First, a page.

Pilot season is upon us, meaning the broadcast networks are taking stock of their needs for 2016-17 and getting the ball rolling toward filling any gaps. With things about to get really interesting — meaning it’s time to start booking actors for these wannabe hits! — TVLine presents its annual round-up of who’s planning what, and well as our guide to the lingo that gets tossed around.
Fun fact: Last year, less than half of the pilots on this grid got ordered to series, and six that did have already bitten the dust.
PILOT | When a network orders (or “picks up”) a pilot, they’re asking its writers/producers/studio to cast and produce a facsimile of what a series’ first episode will look like. Each pilot is reviewed by network brass, then typically put into testing before its fate is decided. (A “put pilot” has a greater guarantee of going to series, as there is a significant financial penalty if it does not.)
PLANTED SPIN-OFF | Also called a “backdoor” pilot, this is an episode of an existing series that sets up a prospective offshoot. For example, Chicago Fire took us inside a hospital in Season 3, and that was a planted pilot for Chicago Med. (Free History Lesson: That Brady Bunch episode with neighbor Ken Berry adopting three diverse orphans? That was an ill-fated planted pilot, for the spin-off Kelly’s Kids.)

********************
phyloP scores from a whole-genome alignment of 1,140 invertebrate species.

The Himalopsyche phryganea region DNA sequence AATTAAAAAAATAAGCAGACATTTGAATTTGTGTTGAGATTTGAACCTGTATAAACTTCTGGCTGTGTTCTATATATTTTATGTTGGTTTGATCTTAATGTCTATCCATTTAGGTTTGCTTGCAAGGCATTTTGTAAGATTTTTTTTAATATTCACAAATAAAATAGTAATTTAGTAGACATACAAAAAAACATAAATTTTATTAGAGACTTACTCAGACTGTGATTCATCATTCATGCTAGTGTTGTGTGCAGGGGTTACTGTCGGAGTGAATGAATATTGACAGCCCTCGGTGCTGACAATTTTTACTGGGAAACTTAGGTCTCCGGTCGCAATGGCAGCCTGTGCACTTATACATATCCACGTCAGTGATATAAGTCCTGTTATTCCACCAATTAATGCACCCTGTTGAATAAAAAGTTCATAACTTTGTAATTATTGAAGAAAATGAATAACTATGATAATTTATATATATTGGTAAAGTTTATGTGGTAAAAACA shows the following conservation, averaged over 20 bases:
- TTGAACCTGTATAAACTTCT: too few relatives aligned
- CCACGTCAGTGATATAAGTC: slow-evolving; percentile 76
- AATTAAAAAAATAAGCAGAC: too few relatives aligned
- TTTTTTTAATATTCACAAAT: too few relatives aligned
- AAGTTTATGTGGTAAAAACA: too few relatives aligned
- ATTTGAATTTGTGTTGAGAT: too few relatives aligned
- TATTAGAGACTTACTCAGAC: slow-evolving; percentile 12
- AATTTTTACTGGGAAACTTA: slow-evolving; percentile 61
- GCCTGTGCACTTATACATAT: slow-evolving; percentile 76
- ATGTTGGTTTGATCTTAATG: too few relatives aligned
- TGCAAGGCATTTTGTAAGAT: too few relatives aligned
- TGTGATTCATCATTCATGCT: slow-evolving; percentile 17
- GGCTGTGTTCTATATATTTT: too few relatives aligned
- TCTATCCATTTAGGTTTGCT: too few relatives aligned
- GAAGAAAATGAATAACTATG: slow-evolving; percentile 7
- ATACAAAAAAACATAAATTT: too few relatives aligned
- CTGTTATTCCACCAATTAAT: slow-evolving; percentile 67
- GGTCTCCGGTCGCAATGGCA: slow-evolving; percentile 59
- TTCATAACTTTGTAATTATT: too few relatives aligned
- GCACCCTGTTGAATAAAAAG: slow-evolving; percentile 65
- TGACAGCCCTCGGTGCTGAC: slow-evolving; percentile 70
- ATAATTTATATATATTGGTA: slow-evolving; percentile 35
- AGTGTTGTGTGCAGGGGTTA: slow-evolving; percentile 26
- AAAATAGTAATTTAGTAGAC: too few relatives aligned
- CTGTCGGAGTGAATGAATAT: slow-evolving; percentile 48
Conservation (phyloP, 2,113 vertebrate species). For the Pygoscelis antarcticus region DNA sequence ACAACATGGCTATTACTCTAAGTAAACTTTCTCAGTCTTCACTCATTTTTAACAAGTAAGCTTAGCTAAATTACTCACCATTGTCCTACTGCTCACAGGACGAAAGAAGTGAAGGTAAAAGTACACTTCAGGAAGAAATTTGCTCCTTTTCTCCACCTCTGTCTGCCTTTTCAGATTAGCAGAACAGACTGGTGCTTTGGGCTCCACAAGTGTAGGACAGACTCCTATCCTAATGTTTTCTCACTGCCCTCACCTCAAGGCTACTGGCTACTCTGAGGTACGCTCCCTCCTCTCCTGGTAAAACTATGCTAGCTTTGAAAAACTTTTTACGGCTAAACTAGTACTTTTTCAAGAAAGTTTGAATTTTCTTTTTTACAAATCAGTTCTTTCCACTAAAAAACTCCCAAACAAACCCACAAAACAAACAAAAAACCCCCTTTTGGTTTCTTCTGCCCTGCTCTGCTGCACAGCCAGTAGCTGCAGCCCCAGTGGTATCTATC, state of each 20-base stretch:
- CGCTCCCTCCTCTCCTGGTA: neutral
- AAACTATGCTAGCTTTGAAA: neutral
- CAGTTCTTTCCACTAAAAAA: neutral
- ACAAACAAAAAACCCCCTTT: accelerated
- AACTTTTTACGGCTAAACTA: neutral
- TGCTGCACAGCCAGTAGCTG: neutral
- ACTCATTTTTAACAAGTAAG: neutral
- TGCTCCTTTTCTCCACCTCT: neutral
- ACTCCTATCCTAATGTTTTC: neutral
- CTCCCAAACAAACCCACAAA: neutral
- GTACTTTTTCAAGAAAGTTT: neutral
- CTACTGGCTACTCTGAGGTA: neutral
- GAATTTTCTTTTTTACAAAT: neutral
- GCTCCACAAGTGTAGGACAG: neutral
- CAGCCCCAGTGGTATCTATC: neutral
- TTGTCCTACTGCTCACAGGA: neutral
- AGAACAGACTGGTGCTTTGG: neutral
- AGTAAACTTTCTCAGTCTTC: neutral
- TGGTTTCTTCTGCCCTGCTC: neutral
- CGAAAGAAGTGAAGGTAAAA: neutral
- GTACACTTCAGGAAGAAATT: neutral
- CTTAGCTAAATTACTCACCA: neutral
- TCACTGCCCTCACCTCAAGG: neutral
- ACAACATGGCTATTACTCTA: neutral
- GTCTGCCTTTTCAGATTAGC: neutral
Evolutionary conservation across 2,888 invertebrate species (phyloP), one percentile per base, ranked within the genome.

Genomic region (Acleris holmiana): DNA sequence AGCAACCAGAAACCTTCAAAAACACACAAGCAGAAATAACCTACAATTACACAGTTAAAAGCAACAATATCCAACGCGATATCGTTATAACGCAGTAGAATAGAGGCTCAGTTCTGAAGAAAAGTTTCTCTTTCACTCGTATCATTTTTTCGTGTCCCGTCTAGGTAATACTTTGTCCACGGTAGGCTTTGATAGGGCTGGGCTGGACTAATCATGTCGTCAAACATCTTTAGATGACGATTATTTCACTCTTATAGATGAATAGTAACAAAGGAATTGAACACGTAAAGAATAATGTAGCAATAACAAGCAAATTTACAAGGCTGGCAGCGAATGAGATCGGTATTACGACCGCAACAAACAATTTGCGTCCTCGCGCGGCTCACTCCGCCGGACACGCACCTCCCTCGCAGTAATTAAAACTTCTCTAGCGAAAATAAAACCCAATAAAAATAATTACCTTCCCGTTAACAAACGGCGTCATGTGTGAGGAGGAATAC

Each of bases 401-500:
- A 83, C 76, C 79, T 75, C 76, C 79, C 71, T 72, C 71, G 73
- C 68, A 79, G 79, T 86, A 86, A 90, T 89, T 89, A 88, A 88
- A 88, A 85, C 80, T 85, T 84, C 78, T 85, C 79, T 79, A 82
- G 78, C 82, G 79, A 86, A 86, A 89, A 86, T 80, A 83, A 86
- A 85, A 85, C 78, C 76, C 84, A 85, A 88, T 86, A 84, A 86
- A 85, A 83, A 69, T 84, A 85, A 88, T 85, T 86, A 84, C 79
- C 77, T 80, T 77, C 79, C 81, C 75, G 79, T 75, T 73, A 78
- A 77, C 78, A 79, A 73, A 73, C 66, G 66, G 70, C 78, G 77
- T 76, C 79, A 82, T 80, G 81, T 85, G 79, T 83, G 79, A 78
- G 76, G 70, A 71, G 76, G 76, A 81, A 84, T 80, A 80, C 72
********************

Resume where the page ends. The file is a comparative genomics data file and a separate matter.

DRAMA/COMEDY PRESENTATION | Due to time or budget restraints, a network sometimes won’t order a full pilot but a “presentation” of a not-quite-complete drama or sitcom.
CAST-CONTINGENT | Sometimes a network will order a pilot with the caveat that production can’t start until a suitable (read: “name”) actor has been cast in a lead role. (One translation: “The premise is iffy, but a big star could sell us.”) So you’ll sometimes hear that with the casting of so-and-so, “the cast contingency has been lifted” on a pilot. (The sorta flip-side is an “if-come deal,” meaning the major players are pre-signed and rarin’ to go the instant the network picks up the pilot.)
SECOND POSITION | AKA the two words that make fans of “bubble” shows nervous each spring, as stars from low-rated series start booking pilots (provided they get the OK from their current bosses). The term literally means that a pilot role is in second position/priority should their show get renewed. An actor booking a second position gig doesn’t always mean his/her current show is doomed… though it usually does. Variation: A “safe second” means the pilot’s bosses have been discreetly all-but-assured that the actor will be available.
UPFRONTS | The week in mid-May when the networks take turns unveiling their schedules for next season — including the pilots that have been ordered to series. With rare exception, if your show doesn’t make the cut here, it’s officially a goner.
And now, our running update of pilots ordered for the 2016-17 TV season, going network by network….